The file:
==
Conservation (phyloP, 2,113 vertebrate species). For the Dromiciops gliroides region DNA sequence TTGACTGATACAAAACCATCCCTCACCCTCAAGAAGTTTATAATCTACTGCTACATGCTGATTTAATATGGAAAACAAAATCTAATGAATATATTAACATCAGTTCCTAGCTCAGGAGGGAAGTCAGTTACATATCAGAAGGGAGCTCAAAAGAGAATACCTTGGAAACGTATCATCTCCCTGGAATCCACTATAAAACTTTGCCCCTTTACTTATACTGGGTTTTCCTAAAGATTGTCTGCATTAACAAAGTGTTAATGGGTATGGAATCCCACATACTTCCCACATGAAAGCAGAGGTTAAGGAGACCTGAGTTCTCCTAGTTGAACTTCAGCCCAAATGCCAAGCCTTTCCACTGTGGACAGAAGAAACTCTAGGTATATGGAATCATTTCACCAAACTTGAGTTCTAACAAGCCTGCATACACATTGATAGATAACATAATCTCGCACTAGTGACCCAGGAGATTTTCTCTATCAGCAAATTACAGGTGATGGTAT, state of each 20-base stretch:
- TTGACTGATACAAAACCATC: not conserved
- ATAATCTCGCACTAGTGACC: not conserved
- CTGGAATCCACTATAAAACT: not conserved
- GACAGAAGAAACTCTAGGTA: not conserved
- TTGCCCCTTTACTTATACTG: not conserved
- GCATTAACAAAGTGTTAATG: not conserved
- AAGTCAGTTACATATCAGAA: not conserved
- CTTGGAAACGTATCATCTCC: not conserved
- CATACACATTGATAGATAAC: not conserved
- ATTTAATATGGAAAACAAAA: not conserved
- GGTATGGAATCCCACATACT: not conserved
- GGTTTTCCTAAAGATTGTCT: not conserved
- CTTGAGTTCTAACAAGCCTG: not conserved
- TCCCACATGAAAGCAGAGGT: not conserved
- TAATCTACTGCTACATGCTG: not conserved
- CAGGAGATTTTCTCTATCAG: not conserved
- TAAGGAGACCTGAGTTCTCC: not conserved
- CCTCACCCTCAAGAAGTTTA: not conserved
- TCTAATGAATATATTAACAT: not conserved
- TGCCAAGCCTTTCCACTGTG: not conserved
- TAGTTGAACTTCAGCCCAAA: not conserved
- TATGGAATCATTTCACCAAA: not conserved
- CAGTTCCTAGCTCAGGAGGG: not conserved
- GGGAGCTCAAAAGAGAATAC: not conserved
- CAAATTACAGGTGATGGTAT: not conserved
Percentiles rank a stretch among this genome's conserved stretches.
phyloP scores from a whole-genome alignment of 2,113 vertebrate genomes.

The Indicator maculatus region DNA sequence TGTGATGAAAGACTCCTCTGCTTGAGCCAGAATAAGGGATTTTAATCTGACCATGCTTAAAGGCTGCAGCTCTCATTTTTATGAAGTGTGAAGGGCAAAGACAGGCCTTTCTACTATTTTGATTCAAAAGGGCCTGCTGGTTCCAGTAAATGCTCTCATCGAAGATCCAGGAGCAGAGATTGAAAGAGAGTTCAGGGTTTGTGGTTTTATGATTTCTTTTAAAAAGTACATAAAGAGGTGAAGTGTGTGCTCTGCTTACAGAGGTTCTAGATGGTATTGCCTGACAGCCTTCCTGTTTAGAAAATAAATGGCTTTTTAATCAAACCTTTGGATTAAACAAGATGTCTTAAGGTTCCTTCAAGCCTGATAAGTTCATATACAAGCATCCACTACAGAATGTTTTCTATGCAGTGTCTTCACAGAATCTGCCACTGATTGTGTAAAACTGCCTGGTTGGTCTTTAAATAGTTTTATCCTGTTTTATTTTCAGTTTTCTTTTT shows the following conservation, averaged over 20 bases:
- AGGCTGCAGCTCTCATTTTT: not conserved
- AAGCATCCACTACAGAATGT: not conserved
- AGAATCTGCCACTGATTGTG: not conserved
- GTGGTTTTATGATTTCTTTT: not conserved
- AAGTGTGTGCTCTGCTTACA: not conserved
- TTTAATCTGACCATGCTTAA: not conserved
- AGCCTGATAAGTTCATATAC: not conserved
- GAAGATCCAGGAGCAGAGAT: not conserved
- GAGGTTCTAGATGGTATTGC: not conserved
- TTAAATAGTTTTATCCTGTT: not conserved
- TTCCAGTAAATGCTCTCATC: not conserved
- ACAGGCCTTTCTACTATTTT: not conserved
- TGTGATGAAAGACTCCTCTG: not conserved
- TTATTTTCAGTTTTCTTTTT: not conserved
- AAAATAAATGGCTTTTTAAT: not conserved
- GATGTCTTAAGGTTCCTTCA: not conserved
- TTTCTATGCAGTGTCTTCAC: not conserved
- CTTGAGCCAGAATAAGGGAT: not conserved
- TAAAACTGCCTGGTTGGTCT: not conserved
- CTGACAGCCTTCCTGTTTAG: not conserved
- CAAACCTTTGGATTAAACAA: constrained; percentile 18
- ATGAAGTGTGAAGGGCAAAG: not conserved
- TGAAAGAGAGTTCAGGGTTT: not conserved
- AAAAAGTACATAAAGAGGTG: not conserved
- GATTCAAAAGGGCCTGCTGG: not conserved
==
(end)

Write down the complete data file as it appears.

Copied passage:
Conservation (phyloP, 2,113 vertebrate species). For the Dromiciops gliroides region DNA sequence TTGACTGATACAAAACCATCCCTCACCCTCAAGAAGTTTATAATCTACTGCTACATGCTGATTTAATATGGAAAACAAAATCTAATGAATATATTAACATCAGTTCCTAGCTCAGGAGGGAAGTCAGTTACATATCAGAAGGGAGCTCAAAAGAGAATACCTTGGAAACGTATCATCTCCCTGGAATCCACTATAAAACTTTGCCCCTTTACTTATACTGGGTTTTCCTAAAGATTGTCTGCATTAACAAAGTGTTAATGGGTATGGAATCCCACATACTTCCCACATGAAAGCAGAGGTTAAGGAGACCTGAGTTCTCCTAGTTGAACTTCAGCCCAAATGCCAAGCCTTTCCACTGTGGACAGAAGAAACTCTAGGTATATGGAATCATTTCACCAAACTTGAGTTCTAACAAGCCTGCATACACATTGATAGATAACATAATCTCGCACTAGTGACCCAGGAGATTTTCTCTATCAGCAAATTACAGGTGATGGTAT, state of each 20-base stretch:
- TTGACTGATACAAAACCATC: not conserved
- ATAATCTCGCACTAGTGACC: not conserved
- CTGGAATCCACTATAAAACT: not conserved
- GACAGAAGAAACTCTAGGTA: not conserved
- TTGCCCCTTTACTTATACTG: not conserved
- GCATTAACAAAGTGTTAATG: not conserved
- AAGTCAGTTACATATCAGAA: not conserved
- CTTGGAAACGTATCATCTCC: not conserved
- CATACACATTGATAGATAAC: not conserved
- ATTTAATATGGAAAACAAAA: not conserved
- GGTATGGAATCCCACATACT: not conserved
- GGTTTTCCTAAAGATTGTCT: not conserved
- CTTGAGTTCTAACAAGCCTG: not conserved
- TCCCACATGAAAGCAGAGGT: not conserved
- TAATCTACTGCTACATGCTG: not conserved
- CAGGAGATTTTCTCTATCAG: not conserved
- TAAGGAGACCTGAGTTCTCC: not conserved
- CCTCACCCTCAAGAAGTTTA: not conserved
- TCTAATGAATATATTAACAT: not conserved
- TGCCAAGCCTTTCCACTGTG: not conserved
- TAGTTGAACTTCAGCCCAAA: not conserved
- TATGGAATCATTTCACCAAA: not conserved
- CAGTTCCTAGCTCAGGAGGG: not conserved
- GGGAGCTCAAAAGAGAATAC: not conserved
- CAAATTACAGGTGATGGTAT: not conserved
Percentiles rank a stretch among this genome's conserved stretches.
phyloP scores from a whole-genome alignment of 2,113 vertebrate genomes.

The Indicator maculatus region DNA sequence TGTGATGAAAGACTCCTCTGCTTGAGCCAGAATAAGGGATTTTAATCTGACCATGCTTAAAGGCTGCAGCTCTCATTTTTATGAAGTGTGAAGGGCAAAGACAGGCCTTTCTACTATTTTGATTCAAAAGGGCCTGCTGGTTCCAGTAAATGCTCTCATCGAAGATCCAGGAGCAGAGATTGAAAGAGAGTTCAGGGTTTGTGGTTTTATGATTTCTTTTAAAAAGTACATAAAGAGGTGAAGTGTGTGCTCTGCTTACAGAGGTTCTAGATGGTATTGCCTGACAGCCTTCCTGTTTAGAAAATAAATGGCTTTTTAATCAAACCTTTGGATTAAACAAGATGTCTTAAGGTTCCTTCAAGCCTGATAAGTTCATATACAAGCATCCACTACAGAATGTTTTCTATGCAGTGTCTTCACAGAATCTGCCACTGATTGTGTAAAACTGCCTGGTTGGTCTTTAAATAGTTTTATCCTGTTTTATTTTCAGTTTTCTTTTT shows the following conservation, averaged over 20 bases:
- AGGCTGCAGCTCTCATTTTT: not conserved
- AAGCATCCACTACAGAATGT: not conserved
- AGAATCTGCCACTGATTGTG: not conserved
- GTGGTTTTATGATTTCTTTT: not conserved
- AAGTGTGTGCTCTGCTTACA: not conserved
- TTTAATCTGACCATGCTTAA: not conserved
- AGCCTGATAAGTTCATATAC: not conserved
- GAAGATCCAGGAGCAGAGAT: not conserved
- GAGGTTCTAGATGGTATTGC: not conserved
- TTAAATAGTTTTATCCTGTT: not conserved
- TTCCAGTAAATGCTCTCATC: not conserved
- ACAGGCCTTTCTACTATTTT: not conserved
- TGTGATGAAAGACTCCTCTG: not conserved
- TTATTTTCAGTTTTCTTTTT: not conserved
- AAAATAAATGGCTTTTTAAT: not conserved
- GATGTCTTAAGGTTCCTTCA: not conserved
- TTTCTATGCAGTGTCTTCAC: not conserved
- CTTGAGCCAGAATAAGGGAT: not conserved
- TAAAACTGCCTGGTTGGTCT: not conserved
- CTGACAGCCTTCCTGTTTAG: not conserved
- CAAACCTTTGGATTAAACAA: constrained; percentile 18
- ATGAAGTGTGAAGGGCAAAG: not conserved
- TGAAAGAGAGTTCAGGGTTT: not conserved
- AAAAAGTACATAAAGAGGTG: not conserved
- GATTCAAAAGGGCCTGCTGG: not conserved